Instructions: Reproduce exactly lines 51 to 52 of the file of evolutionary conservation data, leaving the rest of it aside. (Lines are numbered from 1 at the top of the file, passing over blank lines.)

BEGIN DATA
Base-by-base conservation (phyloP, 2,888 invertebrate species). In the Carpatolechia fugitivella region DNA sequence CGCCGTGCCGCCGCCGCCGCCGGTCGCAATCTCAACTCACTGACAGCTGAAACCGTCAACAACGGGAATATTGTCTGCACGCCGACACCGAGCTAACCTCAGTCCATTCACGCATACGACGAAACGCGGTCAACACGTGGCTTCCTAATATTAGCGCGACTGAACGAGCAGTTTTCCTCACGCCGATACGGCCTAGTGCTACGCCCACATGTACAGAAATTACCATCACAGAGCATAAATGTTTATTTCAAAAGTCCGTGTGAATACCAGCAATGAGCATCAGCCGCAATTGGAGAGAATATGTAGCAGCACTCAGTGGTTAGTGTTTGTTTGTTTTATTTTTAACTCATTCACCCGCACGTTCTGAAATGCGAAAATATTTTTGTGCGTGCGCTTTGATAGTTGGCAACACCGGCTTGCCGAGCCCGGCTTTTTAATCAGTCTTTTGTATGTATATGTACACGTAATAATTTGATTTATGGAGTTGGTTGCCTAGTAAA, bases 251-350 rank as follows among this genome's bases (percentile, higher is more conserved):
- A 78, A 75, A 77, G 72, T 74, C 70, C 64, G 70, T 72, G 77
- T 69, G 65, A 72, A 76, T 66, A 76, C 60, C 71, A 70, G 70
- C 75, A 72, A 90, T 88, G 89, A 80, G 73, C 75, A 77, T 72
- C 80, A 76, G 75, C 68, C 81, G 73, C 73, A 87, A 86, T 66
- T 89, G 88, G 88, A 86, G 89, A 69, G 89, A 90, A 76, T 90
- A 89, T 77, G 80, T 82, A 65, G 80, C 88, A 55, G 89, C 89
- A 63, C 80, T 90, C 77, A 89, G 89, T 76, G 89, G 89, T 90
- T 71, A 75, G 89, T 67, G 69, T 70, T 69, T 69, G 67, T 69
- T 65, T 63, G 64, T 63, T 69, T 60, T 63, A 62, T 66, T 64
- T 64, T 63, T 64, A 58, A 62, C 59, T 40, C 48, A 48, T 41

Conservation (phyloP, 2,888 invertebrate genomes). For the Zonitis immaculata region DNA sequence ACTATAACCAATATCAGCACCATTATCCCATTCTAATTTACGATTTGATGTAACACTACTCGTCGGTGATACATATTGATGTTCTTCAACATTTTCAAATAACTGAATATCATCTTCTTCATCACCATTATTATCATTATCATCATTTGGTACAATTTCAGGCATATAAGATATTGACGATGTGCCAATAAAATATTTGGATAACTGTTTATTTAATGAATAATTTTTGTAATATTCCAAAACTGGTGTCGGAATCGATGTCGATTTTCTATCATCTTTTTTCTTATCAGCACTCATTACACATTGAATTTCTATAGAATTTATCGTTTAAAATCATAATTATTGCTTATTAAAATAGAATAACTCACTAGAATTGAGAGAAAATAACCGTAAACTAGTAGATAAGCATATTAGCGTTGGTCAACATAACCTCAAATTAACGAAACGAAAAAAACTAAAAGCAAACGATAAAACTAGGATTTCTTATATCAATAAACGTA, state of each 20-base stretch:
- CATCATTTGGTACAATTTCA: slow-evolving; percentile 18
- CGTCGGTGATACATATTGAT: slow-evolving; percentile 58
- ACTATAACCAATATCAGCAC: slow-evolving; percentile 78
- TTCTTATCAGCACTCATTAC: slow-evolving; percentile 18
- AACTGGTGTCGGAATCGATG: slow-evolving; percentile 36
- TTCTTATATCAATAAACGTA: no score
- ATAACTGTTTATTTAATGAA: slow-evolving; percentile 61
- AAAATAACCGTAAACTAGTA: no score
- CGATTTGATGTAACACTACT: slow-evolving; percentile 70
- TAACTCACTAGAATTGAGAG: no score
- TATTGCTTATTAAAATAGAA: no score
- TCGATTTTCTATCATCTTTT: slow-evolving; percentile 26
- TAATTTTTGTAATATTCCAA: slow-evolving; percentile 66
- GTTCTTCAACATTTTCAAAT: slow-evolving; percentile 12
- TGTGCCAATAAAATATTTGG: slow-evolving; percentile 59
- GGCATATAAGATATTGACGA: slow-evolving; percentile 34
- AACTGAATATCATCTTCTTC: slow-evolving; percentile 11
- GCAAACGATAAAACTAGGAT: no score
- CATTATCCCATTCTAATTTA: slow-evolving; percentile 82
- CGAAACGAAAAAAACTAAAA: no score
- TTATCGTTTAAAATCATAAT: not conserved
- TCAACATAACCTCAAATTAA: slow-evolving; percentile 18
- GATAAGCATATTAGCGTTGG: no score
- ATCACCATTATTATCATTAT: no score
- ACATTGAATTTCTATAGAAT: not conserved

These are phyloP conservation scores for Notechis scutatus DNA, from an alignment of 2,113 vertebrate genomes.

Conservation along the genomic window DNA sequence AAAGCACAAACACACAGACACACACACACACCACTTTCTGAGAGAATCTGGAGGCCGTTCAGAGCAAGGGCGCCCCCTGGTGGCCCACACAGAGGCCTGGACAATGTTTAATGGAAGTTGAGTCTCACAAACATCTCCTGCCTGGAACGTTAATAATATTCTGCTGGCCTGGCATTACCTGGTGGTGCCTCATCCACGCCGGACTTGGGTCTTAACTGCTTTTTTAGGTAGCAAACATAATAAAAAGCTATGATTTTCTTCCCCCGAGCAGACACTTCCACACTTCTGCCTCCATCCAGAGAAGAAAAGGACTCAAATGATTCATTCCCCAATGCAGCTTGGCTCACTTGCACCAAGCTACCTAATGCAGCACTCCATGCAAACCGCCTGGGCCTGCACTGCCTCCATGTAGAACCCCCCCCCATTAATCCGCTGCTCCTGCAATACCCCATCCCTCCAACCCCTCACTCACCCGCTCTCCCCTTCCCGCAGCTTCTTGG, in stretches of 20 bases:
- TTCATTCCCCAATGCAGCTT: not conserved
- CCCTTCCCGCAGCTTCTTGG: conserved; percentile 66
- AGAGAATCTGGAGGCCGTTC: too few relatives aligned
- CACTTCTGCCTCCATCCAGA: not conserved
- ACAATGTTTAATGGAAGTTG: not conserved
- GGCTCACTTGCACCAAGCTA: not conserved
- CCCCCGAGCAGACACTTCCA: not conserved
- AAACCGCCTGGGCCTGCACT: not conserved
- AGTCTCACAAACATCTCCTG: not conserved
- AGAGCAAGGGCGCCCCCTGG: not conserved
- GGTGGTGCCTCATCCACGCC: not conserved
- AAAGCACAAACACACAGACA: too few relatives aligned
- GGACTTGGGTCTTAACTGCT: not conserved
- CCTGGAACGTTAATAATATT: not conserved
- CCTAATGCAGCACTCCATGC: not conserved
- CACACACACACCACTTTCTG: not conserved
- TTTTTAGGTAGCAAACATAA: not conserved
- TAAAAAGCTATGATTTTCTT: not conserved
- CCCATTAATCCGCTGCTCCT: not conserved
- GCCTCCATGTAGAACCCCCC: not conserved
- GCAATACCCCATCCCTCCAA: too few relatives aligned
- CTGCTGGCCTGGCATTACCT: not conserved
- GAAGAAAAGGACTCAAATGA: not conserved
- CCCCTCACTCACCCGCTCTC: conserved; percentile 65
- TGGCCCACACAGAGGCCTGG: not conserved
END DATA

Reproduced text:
- AAAGCACAAACACACAGACA: too few relatives aligned
- GGACTTGGGTCTTAACTGCT: not conserved